I am on an elliptical machine for 8 minutes, just at that point where I am getting into working out. Then, I see her. The kid zone teacher is on the prowl looking around the floor for a Mom. I hope it’s not me, but I know it’s going to be me. The walk of shame to go change a poopy diaper. 

At least this time the teacher didn’t bring my 5 year old daughter out with her; my daughter who loves to loudly announce, “Spence pooped!” for all the surrounding gym-goers to hear.
I change my son in the gross little Koala area. My daughter likes to hang out in the bathroom with us, as an added bonus. I put him in the swim diaper and I know this is the end of my workout. Unless I want to somehow sneak back out to the gym, only to be found again when he wets his pants since it’s just a swim diaper he is in which will not absorb anything. I opt not to gamble. I’m mentally checked out of my workout at this point, anyway. 

All that effort, and I worked out a total of 8 minutes. I guess that’s better than zero minutes.

Cultivating Happiness

I am at work. The usual suspects are at play; stress, back-to-back conference calls, unreasonable client demands, unread emails, voicemails. All of the players in this aggressive game are in, ready to zap my energy. 

But, I am subbing out. After years in the game, I’ve learned ways to sub out of these adverse conditions that test me in my every day, to turn inward and focus on what is truly meaningful–cultivating others happiness. 

And, believe it or not, there are ways to achieve this, even in the face of adversity, no matter what your struggle. You can always make someone else happy. No one can take that away from you. Bringing happiness to others will reinvent your game and make you a better player; the most valuable player for your team. 

In fact, finding even the smallest of ways to do this will not only have a profound effect on those around you that you are making happy; you will uplift yourself and the pieces of you that are shattered from the stress of your every day, to refresh, renew and restore your happiness.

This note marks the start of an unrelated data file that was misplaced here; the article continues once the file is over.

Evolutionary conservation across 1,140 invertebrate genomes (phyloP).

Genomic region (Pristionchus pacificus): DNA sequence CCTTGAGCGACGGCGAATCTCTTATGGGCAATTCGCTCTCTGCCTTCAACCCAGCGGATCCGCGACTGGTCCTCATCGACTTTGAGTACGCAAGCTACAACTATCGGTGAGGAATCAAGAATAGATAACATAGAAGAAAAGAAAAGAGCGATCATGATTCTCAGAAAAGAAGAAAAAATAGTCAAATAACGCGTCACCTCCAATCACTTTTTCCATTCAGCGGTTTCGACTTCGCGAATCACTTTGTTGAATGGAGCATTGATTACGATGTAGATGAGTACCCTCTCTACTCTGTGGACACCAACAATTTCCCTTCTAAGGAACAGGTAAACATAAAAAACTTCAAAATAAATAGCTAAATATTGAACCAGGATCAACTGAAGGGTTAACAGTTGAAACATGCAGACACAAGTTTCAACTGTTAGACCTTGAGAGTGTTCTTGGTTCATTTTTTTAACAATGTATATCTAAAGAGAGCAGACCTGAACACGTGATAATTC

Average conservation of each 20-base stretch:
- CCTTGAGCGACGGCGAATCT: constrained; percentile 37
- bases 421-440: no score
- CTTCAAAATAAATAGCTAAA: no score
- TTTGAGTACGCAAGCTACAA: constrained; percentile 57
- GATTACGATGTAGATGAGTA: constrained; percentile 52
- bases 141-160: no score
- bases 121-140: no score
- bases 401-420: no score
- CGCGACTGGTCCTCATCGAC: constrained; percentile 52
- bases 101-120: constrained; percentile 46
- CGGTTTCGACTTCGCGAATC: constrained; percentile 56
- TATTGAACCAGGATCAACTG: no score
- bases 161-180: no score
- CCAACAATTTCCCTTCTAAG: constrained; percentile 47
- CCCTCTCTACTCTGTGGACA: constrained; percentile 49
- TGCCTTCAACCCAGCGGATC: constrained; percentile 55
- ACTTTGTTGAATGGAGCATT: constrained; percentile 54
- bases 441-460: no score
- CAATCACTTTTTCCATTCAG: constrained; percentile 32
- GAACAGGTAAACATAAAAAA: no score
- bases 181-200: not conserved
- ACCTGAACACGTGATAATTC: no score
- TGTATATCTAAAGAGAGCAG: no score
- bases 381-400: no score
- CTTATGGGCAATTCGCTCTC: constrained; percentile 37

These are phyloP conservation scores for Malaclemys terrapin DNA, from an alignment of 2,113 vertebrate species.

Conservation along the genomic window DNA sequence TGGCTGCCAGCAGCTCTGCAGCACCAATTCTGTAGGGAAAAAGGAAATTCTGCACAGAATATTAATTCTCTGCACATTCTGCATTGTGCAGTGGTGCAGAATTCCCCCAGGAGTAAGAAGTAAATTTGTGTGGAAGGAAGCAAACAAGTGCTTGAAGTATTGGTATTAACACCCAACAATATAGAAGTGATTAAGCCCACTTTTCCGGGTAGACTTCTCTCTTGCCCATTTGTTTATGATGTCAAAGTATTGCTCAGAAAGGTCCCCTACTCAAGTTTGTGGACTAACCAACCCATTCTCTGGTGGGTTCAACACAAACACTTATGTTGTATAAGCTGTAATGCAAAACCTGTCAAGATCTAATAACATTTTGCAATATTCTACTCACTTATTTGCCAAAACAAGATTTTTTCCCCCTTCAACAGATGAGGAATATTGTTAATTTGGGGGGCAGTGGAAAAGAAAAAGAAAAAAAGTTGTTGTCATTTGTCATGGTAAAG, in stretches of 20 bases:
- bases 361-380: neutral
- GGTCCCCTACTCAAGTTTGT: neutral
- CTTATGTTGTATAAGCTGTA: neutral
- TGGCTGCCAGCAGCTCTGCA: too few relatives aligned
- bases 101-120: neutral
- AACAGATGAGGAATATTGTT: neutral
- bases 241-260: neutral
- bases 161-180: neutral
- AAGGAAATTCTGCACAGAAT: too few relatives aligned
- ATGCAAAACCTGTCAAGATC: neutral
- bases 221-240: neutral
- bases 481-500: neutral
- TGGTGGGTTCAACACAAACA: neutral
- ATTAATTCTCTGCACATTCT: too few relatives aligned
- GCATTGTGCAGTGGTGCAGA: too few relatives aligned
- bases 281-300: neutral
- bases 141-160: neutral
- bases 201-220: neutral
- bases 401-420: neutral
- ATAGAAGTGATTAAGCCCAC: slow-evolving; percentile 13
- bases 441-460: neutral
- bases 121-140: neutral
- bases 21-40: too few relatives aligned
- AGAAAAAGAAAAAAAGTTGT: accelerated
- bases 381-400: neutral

If you have not tried this phenomenon recently, I challenge you to try it. If you’ve forgotten what it feels like because you’re trapped in the snare of your daily stresses; take a deep breath and make your next action one that will bring happiness to someone else. It will reinvigorate you–free you from the negativity. 

Start small scale; buy someone a coffee. Go get a card for someone, just because. Give a coat to a homeless person: Help someone. Then, bask in the glow of the happy moment you created. These acts of kindness become a shared happiness. The more you practice this in your day, the better your day will be. Their happiness will radiate within you. You’ll want to do more. Sharing in others’ happiness is happiness. It is our defense against the stress, anxiety, and aggression of the day. Giving happiness to others is the best gift you can give yourself. 

You can’t control many things, but, you can control your happiness. If you feel happiness is lacking in your day-to-day; sub out. Take a break. Create a happy moment for someone you know, or, someone you don’t know. 

By creating a community of kindness and wishing others to be happy, we bring a strategy to the game that wins, every time. Our soul and psyche reinvigorated to play our best by cultivating happiness in others.